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NHL’s Bennett works with Phantoms



Published: Fri, October 26, 2012 @ 12:05 a.m.

Staff report

youngstown

A five-game losing streak had Youngstown Phantoms coach Anthony Noreen looking for a way to snap his team out of its funk. So he reached out to someone who knows a thing or two about what it takes to win at the highest level — St. Louis Blues assistant coach Ray Bennett.

Bennett, whose son Kale is a first-year defenseman for the Phantoms, has more than a decade of experience behind NHL benches with St. Louis and Los Angeles Kings. Last season, he helped the Blues rebound from a 6-7-0 start to second-place finish in the NHL’s Western Conference.

Under normal circumstances, Bennett would be preoccupied with his own players, but with the NHL lockout in its sixth week, he was able to pay a visit to the Phantoms (4-5-0, 8 points) ahead of their Friday faceoff with the USHL Western Conference-leading Lincoln Stars (6-0-0, 12 points) at the Covelli Centre.

“Ray’s been in for a number of games, but it was the first time we really utilized him as a resource [in practice],” Noreen said after Wednesday’s session.

Bennett joined the Phantoms on the ice, lending a hand with drills and working with Noreen and the coaching staff. Prior to taking the ice, however, he spoke to the team in the locker room.

The subject? What it takes to be a pro.

“He said, ‘There are a lot of guys that have made a lot of money playing the game for a long time that aren’t pros, and there are a lot of guys that maybe haven’t got the glitz and glamour, but they’re pros because of how they act and approach the game,’ ” Noreen said. “The things he said hold true whether you’re playing in the NHL or Mite hockey, or anything in between.”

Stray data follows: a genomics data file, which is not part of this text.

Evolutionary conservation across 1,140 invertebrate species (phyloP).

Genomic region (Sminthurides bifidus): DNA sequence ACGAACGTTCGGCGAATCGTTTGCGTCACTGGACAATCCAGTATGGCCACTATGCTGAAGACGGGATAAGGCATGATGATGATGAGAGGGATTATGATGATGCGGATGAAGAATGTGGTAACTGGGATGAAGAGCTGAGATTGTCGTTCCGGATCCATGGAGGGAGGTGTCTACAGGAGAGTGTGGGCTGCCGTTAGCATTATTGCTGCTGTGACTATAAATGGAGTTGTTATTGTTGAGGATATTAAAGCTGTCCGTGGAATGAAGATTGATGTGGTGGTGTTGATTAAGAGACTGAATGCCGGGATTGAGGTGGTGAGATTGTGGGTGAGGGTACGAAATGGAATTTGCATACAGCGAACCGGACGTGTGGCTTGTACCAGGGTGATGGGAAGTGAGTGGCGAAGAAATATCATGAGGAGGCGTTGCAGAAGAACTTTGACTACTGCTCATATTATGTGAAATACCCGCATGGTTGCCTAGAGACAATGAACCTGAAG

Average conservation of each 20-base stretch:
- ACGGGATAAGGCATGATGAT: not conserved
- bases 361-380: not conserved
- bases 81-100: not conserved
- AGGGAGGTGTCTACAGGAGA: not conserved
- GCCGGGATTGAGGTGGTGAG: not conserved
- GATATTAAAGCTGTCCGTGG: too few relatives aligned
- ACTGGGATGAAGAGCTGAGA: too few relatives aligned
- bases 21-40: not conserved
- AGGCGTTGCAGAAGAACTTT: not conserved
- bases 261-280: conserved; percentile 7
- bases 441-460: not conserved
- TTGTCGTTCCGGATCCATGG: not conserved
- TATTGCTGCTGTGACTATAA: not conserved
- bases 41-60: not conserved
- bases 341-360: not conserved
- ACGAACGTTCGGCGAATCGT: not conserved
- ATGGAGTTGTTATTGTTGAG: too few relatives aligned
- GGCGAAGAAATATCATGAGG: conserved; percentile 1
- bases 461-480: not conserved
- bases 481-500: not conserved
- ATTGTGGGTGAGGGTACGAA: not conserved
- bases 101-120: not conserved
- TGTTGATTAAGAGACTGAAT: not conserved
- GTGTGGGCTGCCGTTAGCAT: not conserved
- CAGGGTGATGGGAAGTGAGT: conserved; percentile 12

Bennett’s message certainly resonated with assistant captain JT Stenglein. The third-year winger said that, given the team’s recent struggles, it could provide a boost when they take the ice tonight.

“It was good to kind of see his perspective on things and get his words of wisdom, especially when we’re going through a tougher time,” Stenglein said. “It was definitely good to get him out here and motivate everybody to work a lot harder knowing you’ve got NHL eyes on you.”

The goal, Stenglein said, would be to ensure he and his teammates take Bennett’s advice to heart, not just during the game, but also during practice and during off-ice preparation.


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